Concept of the Day: TUD InEco

October 22, 2013 § Leave a comment

Pic: TUD/Eckold

Pic: TUD/Eckold

Technical University Dresden’s Institute of Lightweight Engineering and Polymer Technology has built a road-worthy demonstrator concept: a 900kg four-seater EV for urban commuting, said to be a sporty drive yet simple and cost-conscious. Developed in partnership with Leuchtbau-Zentrum Sachsen GmbH and ThyssenKrupp AG, the InEco project vehicle is claimed to highlight holistic thinking on electromobility – including lightweight materials, integrated construction techniques and a reduction in the number of components used.  It features carbonfibre-reinforced plastic-steel hybrid composites, sandwich construction and a battery/air conditioning system integrated into its central tunnel for a low centre of gravity and crash safety.  More details here; gallery of pics at Gizmag.

  • A network of 74 rapid-chargers is being installed across the length of the UK: backed by the European Commission, with partners including Nissan, Renault, Zero Carbon Futures and researchers at Newcastle University, the RCN will cover over 1,100km of major routes and link five airports and five key seaports and cities – including Stranraer, Liverpool, Holyhead, Felixstowe, Kingston-upon-Hull and Belfast. The chargers will be compatible with 44kW DC CCS, 44 kW DC Chademo or 43 kW AC systems and will be in action by the end of 2014. “Strategic information from users, including charging behaviour and changes in mobility patterns” will be collected with a view to informing the roll-out of further facilities.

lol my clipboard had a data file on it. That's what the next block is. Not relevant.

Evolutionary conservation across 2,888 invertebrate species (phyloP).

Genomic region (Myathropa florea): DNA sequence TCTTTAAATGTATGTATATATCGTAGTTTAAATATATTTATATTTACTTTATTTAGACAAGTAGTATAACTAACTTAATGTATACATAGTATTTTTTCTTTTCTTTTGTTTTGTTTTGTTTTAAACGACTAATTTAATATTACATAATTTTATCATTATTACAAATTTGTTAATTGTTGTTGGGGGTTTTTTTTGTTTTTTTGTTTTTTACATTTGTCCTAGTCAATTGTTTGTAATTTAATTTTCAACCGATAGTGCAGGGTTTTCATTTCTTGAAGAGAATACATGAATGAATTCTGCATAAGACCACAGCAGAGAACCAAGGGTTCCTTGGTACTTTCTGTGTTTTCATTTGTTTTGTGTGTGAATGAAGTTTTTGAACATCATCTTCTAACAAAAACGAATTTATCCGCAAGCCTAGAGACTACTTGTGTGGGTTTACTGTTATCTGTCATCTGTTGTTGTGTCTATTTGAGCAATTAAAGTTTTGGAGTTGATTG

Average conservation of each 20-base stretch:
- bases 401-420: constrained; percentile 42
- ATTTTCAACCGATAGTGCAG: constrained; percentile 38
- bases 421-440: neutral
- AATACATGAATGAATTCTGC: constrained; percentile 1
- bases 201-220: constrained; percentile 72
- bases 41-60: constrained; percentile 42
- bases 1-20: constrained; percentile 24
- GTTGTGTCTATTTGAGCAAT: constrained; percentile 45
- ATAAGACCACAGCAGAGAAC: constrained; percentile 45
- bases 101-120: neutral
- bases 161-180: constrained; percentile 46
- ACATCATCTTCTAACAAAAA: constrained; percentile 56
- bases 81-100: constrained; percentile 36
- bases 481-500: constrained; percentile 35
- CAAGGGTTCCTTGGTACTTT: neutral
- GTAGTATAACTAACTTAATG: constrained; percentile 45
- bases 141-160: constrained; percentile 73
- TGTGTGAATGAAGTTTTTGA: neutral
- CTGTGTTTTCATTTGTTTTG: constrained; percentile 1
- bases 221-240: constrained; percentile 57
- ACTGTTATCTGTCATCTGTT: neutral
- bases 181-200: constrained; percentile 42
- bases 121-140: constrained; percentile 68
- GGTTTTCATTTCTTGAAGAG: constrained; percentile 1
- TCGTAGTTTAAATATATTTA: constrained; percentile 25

• The USA’s Union of Concerned Scientists reckons the country can halve its oil use by 2020 if fuel efficiency of cars and trucks is improved, if EVs are adopted, if better biofuels are developed and if “smarter, more diverse transportation systems” are built – and has launched a campaign called Half the Oil.
  • Global sales of vehicle-to-grid (V2G)-networked EVs for the ancillary services sector (i.e. commercial fleets) will grow over 64% between 2013-2022, according to Navigant Research. More opportunities will arise as the grid becomes more energy-efficient and as energy storage technology (for intermittently-generated wind and solar electricity) improves; the fastest-growing region for V2G will be Asia-Pacific. Handy rundown at Green Car Congress.
  • Few of us have 4G phones and mobile devices as yet – but 5G is already under development. Researchers at Chalmers University, Sweden, are looking at the installation of small ‘base stations’ for data transmission in cars, homes, trucks, buses and trains in its Metis project. More here.
  • Sounds a bit like a conspiracy theory, but New York’s Washington Park Square is to gain a pair of Hevo-developed wireless EV chargers – induction plates not dissimilar to those on a cooker – which look like manhole covers, reports (ha!) Wired. They’re for a trial using two NYU Smart Fortwo eds.

Concept of the Day: Hyundai Fuel Cell Farm

October 21, 2013 § Leave a comment

hyundai fuel cell farmOK, it’s a gimmick, but Hyundai’s Fuel Cell Farm is quite a charming concept. It’s a contained aquaponics ecosystem – plants growing in water, fed by waste from fish, using waste water from the ix35’s tailpipe – and is on display at the mo at the Design Museum, London. More here. But where does the hydrogen come from? Two refuelling stations in London, a third on the way, but the fuel itself still has to be synthesized from somewhere.